Carl Gustav Jung (1875-1961) was a Swiss psychotherapist who founded analytical psychology. He is known for his work in the study of dream analysis, extroverted and introverted personality types, as well as studies on religion (Lewis, A. , 1957). Carl Jung was born in Keswill, Switzerland, to parents Paul Achilles Jung and Emilie Preiswerk (Charet, F. X. , 2000). Paul Jung was a pastor, and Emilie was from a wealthy Swiss family and was interested in metaphysics. Carl was named after his grandfather, a medical doctor.
Emilie suffered from depression throughout Carl’s childhood and often displayed large mood swings, what Carl would later describe as dual personalities. Carl had a better relationship with his father growing up, and had difficulties throughout his life trusting women Jung, (C. G. , 1965). Until age nine, Jung was an only child and spent most of his time playing alone. By age eleven, Carl began in a new school. He began to realize how poor his family was compared to his classmates. Carl struggled with math, preferred not to be in school, even though he achieved good grades.
While walking home from school one day, Jung was pushed by a fellow classmate and struck his head, causing him to go unconscious. He would subsequently have fainting spells when going to class or doing homework. Carl was taken out of school for a time, and diagnosed with possible epilepsy. After overhearing a conversation between his dad and a friend about the implications of Carl’s fainting spells and concern for his future, Carl recovered and never had another episode of fainting.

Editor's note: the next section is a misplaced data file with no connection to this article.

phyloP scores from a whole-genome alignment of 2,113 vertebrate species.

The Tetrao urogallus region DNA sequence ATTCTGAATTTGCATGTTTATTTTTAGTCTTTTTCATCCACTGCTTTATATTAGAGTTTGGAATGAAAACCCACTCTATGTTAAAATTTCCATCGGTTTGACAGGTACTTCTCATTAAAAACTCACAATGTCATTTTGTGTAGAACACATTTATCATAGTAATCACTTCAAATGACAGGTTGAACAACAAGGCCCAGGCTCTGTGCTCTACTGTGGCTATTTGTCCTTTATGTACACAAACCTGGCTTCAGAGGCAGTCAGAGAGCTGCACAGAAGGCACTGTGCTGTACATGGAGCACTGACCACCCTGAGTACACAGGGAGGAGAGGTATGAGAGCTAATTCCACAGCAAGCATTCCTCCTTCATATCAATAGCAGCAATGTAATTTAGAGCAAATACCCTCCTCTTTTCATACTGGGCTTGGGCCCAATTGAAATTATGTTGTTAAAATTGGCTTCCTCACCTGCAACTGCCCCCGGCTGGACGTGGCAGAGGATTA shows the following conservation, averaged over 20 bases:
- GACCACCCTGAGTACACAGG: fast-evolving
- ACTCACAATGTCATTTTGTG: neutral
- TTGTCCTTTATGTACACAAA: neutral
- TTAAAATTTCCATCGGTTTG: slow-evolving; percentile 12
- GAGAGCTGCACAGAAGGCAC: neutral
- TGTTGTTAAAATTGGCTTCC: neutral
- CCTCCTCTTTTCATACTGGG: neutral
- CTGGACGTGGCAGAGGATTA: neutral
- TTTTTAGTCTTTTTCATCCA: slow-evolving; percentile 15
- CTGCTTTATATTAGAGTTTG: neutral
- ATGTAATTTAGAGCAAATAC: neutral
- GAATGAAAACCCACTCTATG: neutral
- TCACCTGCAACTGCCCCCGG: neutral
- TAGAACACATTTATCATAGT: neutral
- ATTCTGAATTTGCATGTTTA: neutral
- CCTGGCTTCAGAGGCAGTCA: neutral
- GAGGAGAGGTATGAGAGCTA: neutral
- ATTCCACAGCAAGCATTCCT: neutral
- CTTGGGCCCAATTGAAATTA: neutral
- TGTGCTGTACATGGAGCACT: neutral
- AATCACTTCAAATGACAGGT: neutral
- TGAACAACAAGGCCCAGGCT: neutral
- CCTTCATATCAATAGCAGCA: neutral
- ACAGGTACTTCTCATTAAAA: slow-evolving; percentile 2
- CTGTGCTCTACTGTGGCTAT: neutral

We can see how Nature and Nurture affected Jung through childhood and had a significant impact on his development and has paved a road for his career in psychology. Both his parents and Grandfather must have made an impression on his early life, as we see a mix of religion, metaphysics, and science influencing him as a child (C. G. , 1965). Being an only child, Carl was free to focus on his own feelings, was imaginative, creative and developed his own thought processes independently of others (Bennet, E. A. 1983).
Even though growing up relatively poor, Carl had access to good schools, ensuring better educational opportunities. Carl’s fainting spells, vivid dreams and his own feelings of dual personalities gives us an insight to better understand his desire to become more knowledgeable about those areas (C. G. , 1965). After recovering from his fainting spells, Carl began to take his studies seriously (C. G. , 1965). Carl was naturally gifted in his studies and performed extremely well. Carl did not like competition with his fellow students, so he purposely chose to be second best in his classes.
Even so, Carl encountered hostilities between fellow classmates, and only had a few friends. Carl had a nontraditional view of God and religion, and church began to bore him. He asked his father some very in-depth questions about religion, but did not receive acceptable answers. Carl began to attend seances and became interested in the study of dreams and religion to explain the phenomenon’s that affected himself, his mother, and others. He learned that psychoses or personality diseases were what he wanted to devote the rest of his studies to.